The coffee beans are exposed and laid out in the sun, usually on drying beds, until all the moisture has been reduced so a low threshold (usually 10%-12%).

At this stage the coffee is technically transformed into what is referred to as "parchment coffee" as a result of a yellow parchment layer that attaches to the seed.

After this, one final process of hulling remains to remove that parchment and all that should remain is the green colored coffee beans within. It's at this stage the coffee is ready to be sold / transported to coffee roasters.

Cafe Imports has produced a good video detailing the washed coffee process here:

The Semi Washed Coffee Bean Processing Method

semi washed coffee beans

The pulped natural method, also referred to as "semi-washed" is a more recent way of processing coffee and is a combination of the major dry and wet methods.

Coffee cherries are harvested and then the fleshy part of the fruit is removed, leaving the coffee bean exposed.

The beans are then dried in the sun, or sometimes in mechanical dryers. This method produces coffee that has a sweeter flavor and more body than coffee processed by the other methods.

This method tends to be used for premium or specialty coffee, and came about as a result of experimentation.

The semi-washed method actually mirrors the regular washed method except that the beans are dried while the mucilage is still attached, which means they bypass any fermentation stage.

Leaving the mucilage layer in tacts means these coffee beans can't be dried mechanically and thus the process of drying them needs to be done with sun-drying.

Sun drying, as with the traditional method, results in more sweetness and less acidity.

All coffees that are dried while a layer of mucilage is retained are formally referred to as "semi-washed". That said, this method of processing can be different depending on the region. For instance, in Indonesia the process of wet hulling is sometimes considered as semi-washed even though it's a very different method than the pulped natural used in Central America.

To elaborate: in wet hulling, the coffee seeds are removed from the seed's mucilage by a machine. The seeds are then dried in the sun or sometimes in a machine.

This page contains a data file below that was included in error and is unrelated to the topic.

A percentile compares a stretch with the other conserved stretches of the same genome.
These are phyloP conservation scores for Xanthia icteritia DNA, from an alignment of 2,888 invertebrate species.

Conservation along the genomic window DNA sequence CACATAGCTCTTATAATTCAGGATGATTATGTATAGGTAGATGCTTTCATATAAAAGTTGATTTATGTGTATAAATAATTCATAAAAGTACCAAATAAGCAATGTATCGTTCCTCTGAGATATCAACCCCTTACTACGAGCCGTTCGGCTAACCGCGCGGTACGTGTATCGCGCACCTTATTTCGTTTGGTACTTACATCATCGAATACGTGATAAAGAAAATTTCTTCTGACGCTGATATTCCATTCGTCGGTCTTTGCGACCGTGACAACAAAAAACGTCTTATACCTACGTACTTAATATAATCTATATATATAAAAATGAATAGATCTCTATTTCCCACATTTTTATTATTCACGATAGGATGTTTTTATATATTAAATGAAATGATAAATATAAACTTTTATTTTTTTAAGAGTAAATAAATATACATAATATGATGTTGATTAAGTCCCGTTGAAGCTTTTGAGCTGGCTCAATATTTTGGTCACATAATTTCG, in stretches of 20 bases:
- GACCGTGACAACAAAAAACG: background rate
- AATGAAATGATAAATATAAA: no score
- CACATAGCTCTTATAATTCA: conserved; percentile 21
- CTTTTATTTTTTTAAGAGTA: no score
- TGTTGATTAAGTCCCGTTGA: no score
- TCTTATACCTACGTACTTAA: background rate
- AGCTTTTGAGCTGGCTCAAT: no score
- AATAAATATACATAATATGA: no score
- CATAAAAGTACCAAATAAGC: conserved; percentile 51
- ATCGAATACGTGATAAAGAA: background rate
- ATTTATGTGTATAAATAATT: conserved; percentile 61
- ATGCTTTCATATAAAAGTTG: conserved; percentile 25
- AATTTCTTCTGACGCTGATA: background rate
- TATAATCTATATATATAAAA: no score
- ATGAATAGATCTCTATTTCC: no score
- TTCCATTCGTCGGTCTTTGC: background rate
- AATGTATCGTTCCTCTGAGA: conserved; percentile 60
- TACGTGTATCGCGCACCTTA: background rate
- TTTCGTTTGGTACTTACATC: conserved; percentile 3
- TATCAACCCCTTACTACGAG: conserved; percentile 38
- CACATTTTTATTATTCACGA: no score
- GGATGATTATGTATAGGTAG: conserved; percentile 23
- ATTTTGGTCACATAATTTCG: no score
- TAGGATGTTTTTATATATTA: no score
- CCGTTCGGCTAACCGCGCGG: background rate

The process can be different depending on where it is done.

Also interesting to note is that in places like Costa Rica semi-washed coffee is also known as "honeyed coffee" due to the enhanced sweetness of the bean.

The process used there includes drying the beans to a very low 10% - 12% moisture level with the mucilage still intact.

Coffee Bean Processing and Flavor

graphic of coffee production

There are quite a few nuances and minor elements of coffee processing that can be tweaked and lead to major changes in the final product.

For example drying the coffee beans more quickly in a consistent and stable environment will result in a cleaner flavor profile than those that are dried out more slowly.

Slower drying processes will tend to have more complex and fruitier flavor profiles.

The coffee processing method can be one of the single most impactful factors in developing the eventual flavor of the coffee.

Sweetness, fruitiness, and acidity are all flavors that can be affected by the processing of coffee beans. By being aware of how a coffee bean has been processed, you can select a bean that will give you the flavor you are looking for.

Did You Know?

In terms of flavor the washed method tends to produce more vibrant and clean tasting coffee beans and is also the more common method of processing. This is attributed to mainly one thing: consistency and control the style affords.

Natural processing tends to be less consistent (which means there will be more “impurities”) but has the advantage of producing a more fruity and earthy flavor.


What is the best coffee processing method?

This is debateable but washed coffees are often considered superior because they consistently score very well in terms of quality and have fewer impurities.


What's the difference between washed and natural coffee?

A “washed” coffee bean will have the fruit stripped off before leaving the coffee bean dry on its own. A “natural” processed coffee will leave the coffee cherry on the fruit and it will dry while completely in tact. The seeds are removed from the cherry once they have both dried.


What does wet hulled coffee mean?

Wet Hulled is synonymous with “semi washed”, where the beans are left out to dry in the sun but still have their mucilage in tact.